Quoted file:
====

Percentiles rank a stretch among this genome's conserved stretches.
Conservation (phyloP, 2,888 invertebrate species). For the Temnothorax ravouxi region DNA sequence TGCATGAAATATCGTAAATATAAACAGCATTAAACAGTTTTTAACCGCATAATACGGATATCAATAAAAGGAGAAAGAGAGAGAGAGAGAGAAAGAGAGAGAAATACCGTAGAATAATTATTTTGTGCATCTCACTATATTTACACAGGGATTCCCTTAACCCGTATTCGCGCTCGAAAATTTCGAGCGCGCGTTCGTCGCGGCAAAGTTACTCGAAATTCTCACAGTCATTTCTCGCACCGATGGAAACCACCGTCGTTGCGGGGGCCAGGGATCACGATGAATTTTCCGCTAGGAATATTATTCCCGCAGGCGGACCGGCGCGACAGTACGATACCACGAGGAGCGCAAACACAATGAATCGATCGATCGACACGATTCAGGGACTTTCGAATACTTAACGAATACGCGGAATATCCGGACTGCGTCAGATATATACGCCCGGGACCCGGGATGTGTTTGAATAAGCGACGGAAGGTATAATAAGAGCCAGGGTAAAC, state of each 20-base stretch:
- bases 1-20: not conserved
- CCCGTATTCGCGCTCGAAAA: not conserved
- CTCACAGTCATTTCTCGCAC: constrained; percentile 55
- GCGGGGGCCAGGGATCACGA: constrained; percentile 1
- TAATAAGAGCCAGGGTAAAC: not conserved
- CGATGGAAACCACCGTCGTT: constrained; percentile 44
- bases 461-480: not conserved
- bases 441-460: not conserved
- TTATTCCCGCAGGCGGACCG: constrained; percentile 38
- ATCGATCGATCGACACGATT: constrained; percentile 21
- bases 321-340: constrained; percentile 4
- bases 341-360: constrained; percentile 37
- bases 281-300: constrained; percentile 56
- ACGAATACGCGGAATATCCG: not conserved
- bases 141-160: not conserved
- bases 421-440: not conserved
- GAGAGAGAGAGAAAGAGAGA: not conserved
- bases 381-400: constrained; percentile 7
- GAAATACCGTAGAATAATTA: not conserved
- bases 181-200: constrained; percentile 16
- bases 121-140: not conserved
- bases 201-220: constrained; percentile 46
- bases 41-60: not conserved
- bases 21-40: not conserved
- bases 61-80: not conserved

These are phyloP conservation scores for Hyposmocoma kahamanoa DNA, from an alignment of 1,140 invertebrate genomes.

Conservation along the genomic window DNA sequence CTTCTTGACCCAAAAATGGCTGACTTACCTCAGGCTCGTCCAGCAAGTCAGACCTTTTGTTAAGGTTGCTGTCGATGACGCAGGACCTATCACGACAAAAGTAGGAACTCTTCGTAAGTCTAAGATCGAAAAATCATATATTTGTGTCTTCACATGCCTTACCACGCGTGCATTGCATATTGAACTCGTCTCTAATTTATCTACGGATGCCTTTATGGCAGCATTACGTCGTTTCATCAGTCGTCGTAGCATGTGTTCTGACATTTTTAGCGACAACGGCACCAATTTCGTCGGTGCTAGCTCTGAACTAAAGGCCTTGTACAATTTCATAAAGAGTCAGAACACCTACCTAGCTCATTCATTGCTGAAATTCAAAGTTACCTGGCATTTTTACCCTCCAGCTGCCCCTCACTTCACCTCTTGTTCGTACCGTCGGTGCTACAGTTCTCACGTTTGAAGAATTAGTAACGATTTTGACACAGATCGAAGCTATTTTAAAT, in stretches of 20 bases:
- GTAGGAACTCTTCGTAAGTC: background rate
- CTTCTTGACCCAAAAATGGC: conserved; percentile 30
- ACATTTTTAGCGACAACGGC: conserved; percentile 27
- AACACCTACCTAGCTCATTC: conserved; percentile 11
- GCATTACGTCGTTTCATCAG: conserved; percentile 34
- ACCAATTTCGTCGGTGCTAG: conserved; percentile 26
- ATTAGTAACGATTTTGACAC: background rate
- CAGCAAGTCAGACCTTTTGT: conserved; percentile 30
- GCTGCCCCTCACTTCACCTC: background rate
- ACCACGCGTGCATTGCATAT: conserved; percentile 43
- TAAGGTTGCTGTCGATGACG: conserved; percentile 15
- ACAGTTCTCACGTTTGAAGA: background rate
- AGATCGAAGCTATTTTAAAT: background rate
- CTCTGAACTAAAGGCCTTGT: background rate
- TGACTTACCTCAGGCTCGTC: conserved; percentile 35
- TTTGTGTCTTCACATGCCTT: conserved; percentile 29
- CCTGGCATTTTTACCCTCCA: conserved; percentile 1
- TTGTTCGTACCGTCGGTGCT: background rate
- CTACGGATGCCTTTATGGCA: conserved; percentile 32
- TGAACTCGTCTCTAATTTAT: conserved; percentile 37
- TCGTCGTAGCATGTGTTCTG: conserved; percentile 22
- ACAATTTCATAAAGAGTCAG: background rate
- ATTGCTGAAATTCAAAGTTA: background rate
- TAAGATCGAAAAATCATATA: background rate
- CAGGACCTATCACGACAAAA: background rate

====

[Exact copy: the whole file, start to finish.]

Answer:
Percentiles rank a stretch among this genome's conserved stretches.
Conservation (phyloP, 2,888 invertebrate species). For the Temnothorax ravouxi region DNA sequence TGCATGAAATATCGTAAATATAAACAGCATTAAACAGTTTTTAACCGCATAATACGGATATCAATAAAAGGAGAAAGAGAGAGAGAGAGAGAAAGAGAGAGAAATACCGTAGAATAATTATTTTGTGCATCTCACTATATTTACACAGGGATTCCCTTAACCCGTATTCGCGCTCGAAAATTTCGAGCGCGCGTTCGTCGCGGCAAAGTTACTCGAAATTCTCACAGTCATTTCTCGCACCGATGGAAACCACCGTCGTTGCGGGGGCCAGGGATCACGATGAATTTTCCGCTAGGAATATTATTCCCGCAGGCGGACCGGCGCGACAGTACGATACCACGAGGAGCGCAAACACAATGAATCGATCGATCGACACGATTCAGGGACTTTCGAATACTTAACGAATACGCGGAATATCCGGACTGCGTCAGATATATACGCCCGGGACCCGGGATGTGTTTGAATAAGCGACGGAAGGTATAATAAGAGCCAGGGTAAAC, state of each 20-base stretch:
- bases 1-20: not conserved
- CCCGTATTCGCGCTCGAAAA: not conserved
- CTCACAGTCATTTCTCGCAC: constrained; percentile 55
- GCGGGGGCCAGGGATCACGA: constrained; percentile 1
- TAATAAGAGCCAGGGTAAAC: not conserved
- CGATGGAAACCACCGTCGTT: constrained; percentile 44
- bases 461-480: not conserved
- bases 441-460: not conserved
- TTATTCCCGCAGGCGGACCG: constrained; percentile 38
- ATCGATCGATCGACACGATT: constrained; percentile 21
- bases 321-340: constrained; percentile 4
- bases 341-360: constrained; percentile 37
- bases 281-300: constrained; percentile 56
- ACGAATACGCGGAATATCCG: not conserved
- bases 141-160: not conserved
- bases 421-440: not conserved
- GAGAGAGAGAGAAAGAGAGA: not conserved
- bases 381-400: constrained; percentile 7
- GAAATACCGTAGAATAATTA: not conserved
- bases 181-200: constrained; percentile 16
- bases 121-140: not conserved
- bases 201-220: constrained; percentile 46
- bases 41-60: not conserved
- bases 21-40: not conserved
- bases 61-80: not conserved

These are phyloP conservation scores for Hyposmocoma kahamanoa DNA, from an alignment of 1,140 invertebrate genomes.

Conservation along the genomic window DNA sequence CTTCTTGACCCAAAAATGGCTGACTTACCTCAGGCTCGTCCAGCAAGTCAGACCTTTTGTTAAGGTTGCTGTCGATGACGCAGGACCTATCACGACAAAAGTAGGAACTCTTCGTAAGTCTAAGATCGAAAAATCATATATTTGTGTCTTCACATGCCTTACCACGCGTGCATTGCATATTGAACTCGTCTCTAATTTATCTACGGATGCCTTTATGGCAGCATTACGTCGTTTCATCAGTCGTCGTAGCATGTGTTCTGACATTTTTAGCGACAACGGCACCAATTTCGTCGGTGCTAGCTCTGAACTAAAGGCCTTGTACAATTTCATAAAGAGTCAGAACACCTACCTAGCTCATTCATTGCTGAAATTCAAAGTTACCTGGCATTTTTACCCTCCAGCTGCCCCTCACTTCACCTCTTGTTCGTACCGTCGGTGCTACAGTTCTCACGTTTGAAGAATTAGTAACGATTTTGACACAGATCGAAGCTATTTTAAAT, in stretches of 20 bases:
- GTAGGAACTCTTCGTAAGTC: background rate
- CTTCTTGACCCAAAAATGGC: conserved; percentile 30
- ACATTTTTAGCGACAACGGC: conserved; percentile 27
- AACACCTACCTAGCTCATTC: conserved; percentile 11
- GCATTACGTCGTTTCATCAG: conserved; percentile 34
- ACCAATTTCGTCGGTGCTAG: conserved; percentile 26
- ATTAGTAACGATTTTGACAC: background rate
- CAGCAAGTCAGACCTTTTGT: conserved; percentile 30
- GCTGCCCCTCACTTCACCTC: background rate
- ACCACGCGTGCATTGCATAT: conserved; percentile 43
- TAAGGTTGCTGTCGATGACG: conserved; percentile 15
- ACAGTTCTCACGTTTGAAGA: background rate
- AGATCGAAGCTATTTTAAAT: background rate
- CTCTGAACTAAAGGCCTTGT: background rate
- TGACTTACCTCAGGCTCGTC: conserved; percentile 35
- TTTGTGTCTTCACATGCCTT: conserved; percentile 29
- CCTGGCATTTTTACCCTCCA: conserved; percentile 1
- TTGTTCGTACCGTCGGTGCT: background rate
- CTACGGATGCCTTTATGGCA: conserved; percentile 32
- TGAACTCGTCTCTAATTTAT: conserved; percentile 37
- TCGTCGTAGCATGTGTTCTG: conserved; percentile 22
- ACAATTTCATAAAGAGTCAG: background rate
- ATTGCTGAAATTCAAAGTTA: background rate
- TAAGATCGAAAAATCATATA: background rate
- CAGGACCTATCACGACAAAA: background rate